CHICAGO -- A woman and three children were found shot to death Wednesday morning in the bedrooms of a Chicago bungalow, part of a crime scene police described as "incomprehensible." Two other people were critically wounded and a suspect -- a relative of the victims -- was in custody.
A 12-year-old girl who was shot at by the suspect as she fled the home alerted police at a nearby gas station, authorities said.
The children were Jihad, the 7-month-old son of the alleged gunman, his 3-year-old niece, Keleasha Larry, and his 16-year-old niece, Keyshai Fields, who a friend said was four months' pregnant. Keyshai and Keleasha were found shot to death in the same bed.
The fourth victim was a 19-year-old woman identified by family members as the alleged gunman's wife, Twanda Thompson, who he married just weeks ago and who was expecting their second child. She and Jihad were found in bed in a separate bedroom with gunshot wounds to their heads, police said.
The two wounded were identified by family members as the alleged gunman's mother, Leona Larry, and his 13-year-old nephew, Demond Larry. They both suffered gunshots to the head and were taken in critical condition to Advocate Christ Hospital in Oak Lawn, a fire department spokesman said.
The suspect was arrested several miles away about an hour and a half after the shootings.
A law enforcement source, citing preliminary information, said the man told police he had been hearing voices that told him to bring his family to Allah. He also told police he didn't have enough ammunition, the source said.
The suspect had been arrested last fall for allegedly beating Thompson, according to records. Just last week, Thompson filed a paternity case against the suspect, records show.
And in recent days, Thompson said the suspect had been fighting because he wanted her to dress in Muslim garb, but she refused, according to Shirina Thompson, the older sister of Twanda Thompson.
The suspect had become a Muslim while in federal prison on a gun charge, relatives said. Recently, he had been acting strangely, talking about "going to Allah," Thompson said.
Twanda had been with the suspect two years, but they had been married for the last two to three weeks, said her sister Shirina Thompson. Tawanda was pregnant with a girl she was going to name Khadijah, she said.
On Tuesday, the suspect had come down from Madison, Wis. with his wife and son and mother to visit his sister, Keisha Larry, according to the suspect's brother, Letisha Larry, 30. "He snapped out and killed them," Larry said. "He was saying some Muslim stuff."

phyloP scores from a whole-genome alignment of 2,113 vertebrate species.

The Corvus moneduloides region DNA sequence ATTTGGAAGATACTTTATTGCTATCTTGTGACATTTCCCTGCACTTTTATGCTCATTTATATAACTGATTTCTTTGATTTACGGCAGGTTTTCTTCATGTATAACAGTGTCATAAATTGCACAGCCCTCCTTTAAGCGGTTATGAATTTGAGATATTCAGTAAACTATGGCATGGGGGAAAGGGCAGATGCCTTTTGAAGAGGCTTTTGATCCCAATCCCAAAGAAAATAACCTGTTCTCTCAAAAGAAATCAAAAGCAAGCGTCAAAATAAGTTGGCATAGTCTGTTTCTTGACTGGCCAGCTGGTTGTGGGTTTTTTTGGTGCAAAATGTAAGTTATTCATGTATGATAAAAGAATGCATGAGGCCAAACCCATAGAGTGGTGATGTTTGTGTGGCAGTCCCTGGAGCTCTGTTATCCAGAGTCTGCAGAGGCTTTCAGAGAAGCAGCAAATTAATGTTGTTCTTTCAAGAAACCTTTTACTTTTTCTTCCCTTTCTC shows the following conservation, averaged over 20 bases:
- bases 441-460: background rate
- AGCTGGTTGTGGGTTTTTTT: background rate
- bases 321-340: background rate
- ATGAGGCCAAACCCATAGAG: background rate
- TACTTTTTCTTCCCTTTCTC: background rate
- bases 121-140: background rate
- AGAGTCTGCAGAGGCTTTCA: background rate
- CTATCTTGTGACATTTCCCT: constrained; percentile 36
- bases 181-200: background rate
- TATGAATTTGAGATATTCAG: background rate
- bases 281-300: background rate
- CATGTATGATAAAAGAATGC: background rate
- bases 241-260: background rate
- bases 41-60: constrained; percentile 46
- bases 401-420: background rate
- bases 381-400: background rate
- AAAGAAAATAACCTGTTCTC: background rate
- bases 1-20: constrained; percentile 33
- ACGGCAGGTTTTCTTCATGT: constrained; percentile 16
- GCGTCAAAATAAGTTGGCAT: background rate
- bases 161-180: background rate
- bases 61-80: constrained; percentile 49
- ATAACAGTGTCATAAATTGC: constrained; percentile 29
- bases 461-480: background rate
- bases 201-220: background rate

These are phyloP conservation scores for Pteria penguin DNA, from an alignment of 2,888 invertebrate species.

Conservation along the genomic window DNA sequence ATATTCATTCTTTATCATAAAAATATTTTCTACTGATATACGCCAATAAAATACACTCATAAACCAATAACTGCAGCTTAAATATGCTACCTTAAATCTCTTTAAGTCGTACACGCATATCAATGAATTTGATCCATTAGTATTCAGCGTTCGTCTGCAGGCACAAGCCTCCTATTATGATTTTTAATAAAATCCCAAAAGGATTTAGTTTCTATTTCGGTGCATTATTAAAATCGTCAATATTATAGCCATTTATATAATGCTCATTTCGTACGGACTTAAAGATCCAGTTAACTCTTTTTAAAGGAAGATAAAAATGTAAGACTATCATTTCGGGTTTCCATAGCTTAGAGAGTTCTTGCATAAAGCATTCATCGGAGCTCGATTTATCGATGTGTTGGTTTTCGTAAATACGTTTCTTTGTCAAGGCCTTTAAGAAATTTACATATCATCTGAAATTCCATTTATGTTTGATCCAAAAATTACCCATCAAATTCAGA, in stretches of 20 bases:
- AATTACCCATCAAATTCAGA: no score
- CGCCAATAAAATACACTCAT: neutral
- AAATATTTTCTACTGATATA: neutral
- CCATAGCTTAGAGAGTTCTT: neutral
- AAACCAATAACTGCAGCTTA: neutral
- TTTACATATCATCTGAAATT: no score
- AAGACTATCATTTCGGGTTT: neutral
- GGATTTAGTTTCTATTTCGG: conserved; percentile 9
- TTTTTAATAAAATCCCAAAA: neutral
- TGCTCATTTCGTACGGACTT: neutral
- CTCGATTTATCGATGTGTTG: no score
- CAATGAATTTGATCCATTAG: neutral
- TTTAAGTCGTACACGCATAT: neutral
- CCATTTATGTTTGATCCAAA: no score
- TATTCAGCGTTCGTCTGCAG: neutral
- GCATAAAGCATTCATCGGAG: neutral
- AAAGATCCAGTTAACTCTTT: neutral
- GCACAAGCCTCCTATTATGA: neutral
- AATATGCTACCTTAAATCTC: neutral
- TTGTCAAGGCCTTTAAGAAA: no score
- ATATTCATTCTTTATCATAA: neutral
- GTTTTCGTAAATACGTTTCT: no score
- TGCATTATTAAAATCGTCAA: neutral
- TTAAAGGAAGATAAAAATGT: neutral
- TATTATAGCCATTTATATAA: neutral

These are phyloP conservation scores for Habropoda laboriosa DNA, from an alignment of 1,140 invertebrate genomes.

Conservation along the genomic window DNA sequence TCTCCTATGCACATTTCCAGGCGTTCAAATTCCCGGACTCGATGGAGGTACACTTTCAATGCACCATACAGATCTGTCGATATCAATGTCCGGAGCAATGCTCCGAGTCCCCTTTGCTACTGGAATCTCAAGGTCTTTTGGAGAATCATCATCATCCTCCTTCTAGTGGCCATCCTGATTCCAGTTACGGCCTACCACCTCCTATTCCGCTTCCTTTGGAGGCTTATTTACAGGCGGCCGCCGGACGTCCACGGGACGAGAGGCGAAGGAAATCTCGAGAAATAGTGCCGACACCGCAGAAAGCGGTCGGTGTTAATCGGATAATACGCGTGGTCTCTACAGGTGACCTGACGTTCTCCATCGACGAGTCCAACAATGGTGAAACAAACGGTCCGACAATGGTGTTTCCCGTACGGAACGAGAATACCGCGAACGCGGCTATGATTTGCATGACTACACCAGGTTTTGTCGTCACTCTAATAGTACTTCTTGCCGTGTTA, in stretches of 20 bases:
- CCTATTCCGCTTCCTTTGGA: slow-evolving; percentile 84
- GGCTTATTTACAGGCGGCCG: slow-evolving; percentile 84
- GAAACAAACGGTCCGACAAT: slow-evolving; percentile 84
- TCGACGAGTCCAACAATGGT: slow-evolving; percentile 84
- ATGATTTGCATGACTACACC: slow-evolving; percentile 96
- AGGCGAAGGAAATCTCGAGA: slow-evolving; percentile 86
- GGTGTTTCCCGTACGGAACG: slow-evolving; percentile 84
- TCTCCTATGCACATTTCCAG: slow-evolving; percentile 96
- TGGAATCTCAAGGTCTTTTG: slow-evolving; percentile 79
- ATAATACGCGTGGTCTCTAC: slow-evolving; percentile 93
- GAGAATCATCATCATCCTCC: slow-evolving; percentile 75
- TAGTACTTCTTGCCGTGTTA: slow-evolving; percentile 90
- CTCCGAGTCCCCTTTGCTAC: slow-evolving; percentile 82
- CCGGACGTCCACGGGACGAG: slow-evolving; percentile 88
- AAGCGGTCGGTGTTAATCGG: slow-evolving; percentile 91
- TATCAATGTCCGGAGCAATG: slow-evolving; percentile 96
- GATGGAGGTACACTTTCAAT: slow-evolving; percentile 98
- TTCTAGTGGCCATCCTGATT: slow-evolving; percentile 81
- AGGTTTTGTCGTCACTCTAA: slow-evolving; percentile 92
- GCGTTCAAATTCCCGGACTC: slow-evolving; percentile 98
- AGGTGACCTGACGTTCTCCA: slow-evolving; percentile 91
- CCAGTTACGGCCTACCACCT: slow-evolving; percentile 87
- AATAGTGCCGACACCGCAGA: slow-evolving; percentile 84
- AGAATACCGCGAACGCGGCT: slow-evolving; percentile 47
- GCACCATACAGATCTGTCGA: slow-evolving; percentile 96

Larry, who also lives in Madison, said her brother had been a "little weird" lately.
"He was like just saying little weird little stuff about (how) he was an angel and we were demons, there's demons in the house," Larry said.
The suspect carried around the Quran, and about a week ago he started telling his family that something in the book told him to kill someone, Letisha Larry said.
She wasn't aware of her brother having any diagnosed mental problems, and she said she thinks he should be brought to justice.
"How you going to shoot your mom and then your wife and kids? That's just crazy," Letisha Larry said. "Your niece and nephew. Why would you do something like that? You were just a killer."
Thompson and her mother Veronica said they were told by police that the suspect opened fire unprovoked, first shooting his wife in the neck and wounding the others in the head. When he saw that his wife was still alive, he shot her in the head, Thompson said.
Police were alerted around 4:25 a.m. Wednesday after a 12-year-old girl ran out of the house and down the street, sources said.
The gunman chased her and fired a shot but missed, a source said. The girl made it to a gas station and was asking someone to call police when a squad car approached and the girl told officers about the shooting, the source said.
Gas station attendants said a young girl burst through the door in her pajamas a little after 4 a.m. They said she was crying and asked one of the attendants to call her mom and the police.
Police put out an alert for a 32-year-old relative from Madison, Wis., who they said had a beard and goatee and was wearing dark clothing.
In the meantime, the suspect left the house, ditching a 9mm handgun along the way, a law enforcement source said. A squad car spotted him at about 5:49 a.m. and he was arrested without incident.
A handgun was recovered, but Chicago Lawn District Cmdr. John Kupczyk said police were still trying to determine whether it was used in the murders.
"This is a really bad crime scene," Kupczyk said. "Something like this is pretty incomprehensible."
The suspect's sister -- who is the mother of two of the dead children -- said she was not at the house at the time but got a call from her 12-year-old daughter who had escaped.
"She called me screaming," Keisha Larry said. "She said, 'He killed everyone.' She told me my brother chased her down the street."
Larry said her mother, Leona Larry, is on a ventilator at the hospital and her son, Demond, was undergoing surgery for a gunshot wound to the face.
The suspect, her brother, has an arrest record dating back to 1995 for battery, drug possession, resisting arrest and escape. He was sentenced in January of this year for a misdemeanor battery conviction, according to records. His most recent address is a halfway house for parolees in Janesville, Wis., though most of his arrests were in the Madison, Wis., area.
Ella Smith, a relative of the family, said her sister-in-law called her this morning screaming and crying.
"She said her brother killed her kids," said Smith. "She said her daughter managed to escape and he chased her down the street shooting."